Eckhart Tolle is a spiritual teacher who is influenced by Christianity and Buddhism etc. Now he says that there are Buddhists who claim that his teachings are not really Buddhist. But in what way are his teachings not really Buddhist?
If you call something Buddhism it will be attributed to the Buddha and should be inline with the doctrinal system the Buddha taught. If something is not what the Buddha said then it is wrong to miss attributed something to the Buddha as this is what the Buddha taught. A summary of the majority of Buddha's teaching is encompassed in the Wings of Awakening, 3 Marks of Existence, 4 Noble Truths, Dependent Origination. So if what Eckhart Tolle writes does not have these aspects and if what is found in line with the doctrinal system then you cannot call it Buddhism.
Also some of the core teachings of Christianity and Buddhism are not compatible with each other, so any philosophy influenced by both is neither Christianity nor Buddhism.
There are also Christians who claim he doesn't teach Christianity very well either. Instead, he draws off sources the general public would typically understand. Eckhart Tolle and his teachings are more Taoist than Buddhist. His favorite book to read is the "Tao Te Ching" by Lao tzu. He explains this in his talk called, "Eckhart Tolle - Tao Te Ching and a previous global evolutional era". Although he has very similar teachings to Buddha, he neglects the primary teachings such as the Four Noble Truths, the Three Gems, the Eight Fold Path, and so on...
I've read Eckhart Tolle's book "The Power of Now: A Guide to Spiritual Enlightenment" and if I compare it with Buddhism, I would say Tolle is teaching some form of samatha meditation, that might help someone reach the first or second jhana. Being established in the jhana is being present in the "now" in my opinion.
The experience that Tolle had, which he considers to be enlightenment, is probably just the piti, sukha and samadhi experienced in jhana. I think those who are familiar with Buddhism could read Eckhart Tolle's Enlightenment Story and come to their own conclusions.
Of course as we know, there's a lot more to Buddhism than attaining jhanas. In fact, being addicted to jhanas could be an obstacle to Nirvana.
In his book, he talks about focusing on breath or sensations in the body. These are of course, samatha objects of meditation to induce concentration.
I disagree with those who says that Eckhart's teachings are not Buddhist or Eckhart is not enlightened. It can be true that Eckhart didn't become a Sakadagami immediately as he describes in his books(but it is possible that he became a sakadagami immediately too). But whether he immediately become a Sakadagami or not doesn't matter, it is not a difficult thing to recognise his purity right now. Also Eckhart teaches mindfulness in essence in his teachings, but also teaches things like inner body awareness, or breath awareness to make the beginner meditator's mind calm a little bit. But the core of his teachings is mindfulness. He leads people to give attention to whatever they are doing. Looking, listening, walking, washing the hands, driving, observing the emotions or whatever..This is clearly mindfulness So just looking from this side, Eckhart's teachings are very aligned with the Buddha's teaching.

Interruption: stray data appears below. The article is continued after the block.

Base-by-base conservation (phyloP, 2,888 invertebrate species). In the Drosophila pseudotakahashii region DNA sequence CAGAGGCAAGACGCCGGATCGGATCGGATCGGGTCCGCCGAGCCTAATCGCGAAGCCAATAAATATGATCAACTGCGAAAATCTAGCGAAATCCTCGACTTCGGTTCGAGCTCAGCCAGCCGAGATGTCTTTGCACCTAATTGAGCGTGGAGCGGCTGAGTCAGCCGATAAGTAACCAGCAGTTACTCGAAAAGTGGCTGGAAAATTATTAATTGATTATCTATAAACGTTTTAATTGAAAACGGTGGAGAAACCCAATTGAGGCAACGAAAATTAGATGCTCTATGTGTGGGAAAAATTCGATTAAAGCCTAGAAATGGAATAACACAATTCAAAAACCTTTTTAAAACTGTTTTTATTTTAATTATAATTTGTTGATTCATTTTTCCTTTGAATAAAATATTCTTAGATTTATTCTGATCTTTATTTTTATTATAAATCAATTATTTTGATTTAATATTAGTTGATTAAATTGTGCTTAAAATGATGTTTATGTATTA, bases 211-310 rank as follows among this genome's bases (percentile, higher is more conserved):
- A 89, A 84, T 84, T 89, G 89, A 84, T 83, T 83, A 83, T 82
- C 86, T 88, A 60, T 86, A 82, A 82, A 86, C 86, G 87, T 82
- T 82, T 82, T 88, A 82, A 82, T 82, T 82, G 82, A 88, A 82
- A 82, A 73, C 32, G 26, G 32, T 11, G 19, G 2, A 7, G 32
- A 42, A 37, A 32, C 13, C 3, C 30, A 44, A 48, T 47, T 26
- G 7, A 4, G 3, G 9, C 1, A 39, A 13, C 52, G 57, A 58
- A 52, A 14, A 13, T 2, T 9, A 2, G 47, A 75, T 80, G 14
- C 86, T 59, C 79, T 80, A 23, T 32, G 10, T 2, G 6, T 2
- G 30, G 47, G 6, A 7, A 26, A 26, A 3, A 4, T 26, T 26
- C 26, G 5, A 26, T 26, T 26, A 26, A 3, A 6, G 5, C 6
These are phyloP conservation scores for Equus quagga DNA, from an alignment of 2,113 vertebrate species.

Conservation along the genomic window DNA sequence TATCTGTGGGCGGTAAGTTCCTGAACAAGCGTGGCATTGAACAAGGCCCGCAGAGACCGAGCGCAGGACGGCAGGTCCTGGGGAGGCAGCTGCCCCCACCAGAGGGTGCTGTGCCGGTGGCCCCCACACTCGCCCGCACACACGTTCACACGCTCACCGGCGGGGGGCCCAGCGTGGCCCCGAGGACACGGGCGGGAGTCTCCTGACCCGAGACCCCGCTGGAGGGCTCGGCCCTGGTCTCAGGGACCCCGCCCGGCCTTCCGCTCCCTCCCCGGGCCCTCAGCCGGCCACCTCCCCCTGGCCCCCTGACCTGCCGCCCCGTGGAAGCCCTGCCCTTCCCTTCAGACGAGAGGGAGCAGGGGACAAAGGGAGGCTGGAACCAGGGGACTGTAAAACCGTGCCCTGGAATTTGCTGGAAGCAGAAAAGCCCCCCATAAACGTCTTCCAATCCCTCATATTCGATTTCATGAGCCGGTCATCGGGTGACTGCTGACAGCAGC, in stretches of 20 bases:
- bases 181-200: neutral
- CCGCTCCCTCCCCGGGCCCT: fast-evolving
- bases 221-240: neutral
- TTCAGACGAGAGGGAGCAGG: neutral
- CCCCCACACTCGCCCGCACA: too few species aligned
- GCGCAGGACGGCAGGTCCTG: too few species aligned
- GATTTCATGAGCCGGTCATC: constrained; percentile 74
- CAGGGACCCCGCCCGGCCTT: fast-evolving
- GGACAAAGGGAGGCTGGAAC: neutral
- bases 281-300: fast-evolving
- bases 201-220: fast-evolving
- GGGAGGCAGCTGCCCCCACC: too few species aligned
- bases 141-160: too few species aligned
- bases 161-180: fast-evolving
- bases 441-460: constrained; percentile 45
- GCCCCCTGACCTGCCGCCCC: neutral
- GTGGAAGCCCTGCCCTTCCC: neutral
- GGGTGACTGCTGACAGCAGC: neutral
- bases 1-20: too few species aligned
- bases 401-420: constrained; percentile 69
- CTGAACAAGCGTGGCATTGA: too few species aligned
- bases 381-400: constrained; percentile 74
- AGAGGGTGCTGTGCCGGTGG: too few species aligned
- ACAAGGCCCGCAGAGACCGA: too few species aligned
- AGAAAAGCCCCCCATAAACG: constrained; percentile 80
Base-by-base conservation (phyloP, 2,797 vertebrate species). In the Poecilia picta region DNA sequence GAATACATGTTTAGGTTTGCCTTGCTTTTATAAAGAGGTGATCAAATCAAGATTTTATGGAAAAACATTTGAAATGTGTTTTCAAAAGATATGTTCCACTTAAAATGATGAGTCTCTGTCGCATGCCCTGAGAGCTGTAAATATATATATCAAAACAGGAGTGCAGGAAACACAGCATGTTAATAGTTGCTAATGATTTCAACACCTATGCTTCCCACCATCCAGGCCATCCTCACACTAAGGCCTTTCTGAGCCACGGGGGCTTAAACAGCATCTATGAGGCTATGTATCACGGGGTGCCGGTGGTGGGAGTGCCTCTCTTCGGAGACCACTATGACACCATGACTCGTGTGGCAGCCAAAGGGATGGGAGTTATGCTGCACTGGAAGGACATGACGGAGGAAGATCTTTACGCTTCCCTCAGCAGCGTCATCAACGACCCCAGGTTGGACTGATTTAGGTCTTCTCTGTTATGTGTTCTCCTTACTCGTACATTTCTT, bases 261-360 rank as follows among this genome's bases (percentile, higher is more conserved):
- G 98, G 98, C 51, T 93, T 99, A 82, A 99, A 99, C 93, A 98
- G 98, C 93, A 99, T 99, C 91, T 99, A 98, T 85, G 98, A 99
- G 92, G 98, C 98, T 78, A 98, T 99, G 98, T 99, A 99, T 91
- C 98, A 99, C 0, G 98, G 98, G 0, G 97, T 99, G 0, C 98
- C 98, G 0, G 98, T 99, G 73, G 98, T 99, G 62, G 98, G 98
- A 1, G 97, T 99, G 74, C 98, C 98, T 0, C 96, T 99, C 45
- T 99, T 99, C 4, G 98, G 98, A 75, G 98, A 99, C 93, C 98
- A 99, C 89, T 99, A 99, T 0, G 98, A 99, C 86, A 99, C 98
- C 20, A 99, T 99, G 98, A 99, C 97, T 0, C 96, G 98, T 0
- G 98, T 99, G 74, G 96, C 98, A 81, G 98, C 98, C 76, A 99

Ofcourse Eckhart's many descriptions about the nature of the reality fits more with Hinduism. He speak about one consciousness, god etc. So yes from just looking from this side Eckhart's teaching is not aligned with Buddhism.
But we must not forget that Buddhism's main goal is to make people experience the nature of reality themselves. That's why Buddha who was a very intelligent being wanted people to avoid transforming Buddhism to a kind of a worshipping or studying based conceptual belief system.
To sum up, from the experience level Eckhart's teachings are very aligned with Buddha's teachings and from the conceptual level Eckhart's teachings are partially aligned with Buddhism.
As I see it, Buddhism is working through the process of generating a fourth wheel of the dharma — a wheel integrated with the modern, scientific, Christianity-rooted secularism that predominates in the West — and people like Tolle are part of that process. Remember, Buddhism has only been active in the West for a bit more than a century, which is practically nothing in the timeline of a faith.
Of course, traditionalists will always balk at the idea of a new wheel, and will tend to see people like Tolle as interesting curiosities rather than proper teachers. And of course, there's no way to tell if Tolle's influence will withstand the test of time. This is a period of flux, so the status of everything is subject to change without notice. Such is life.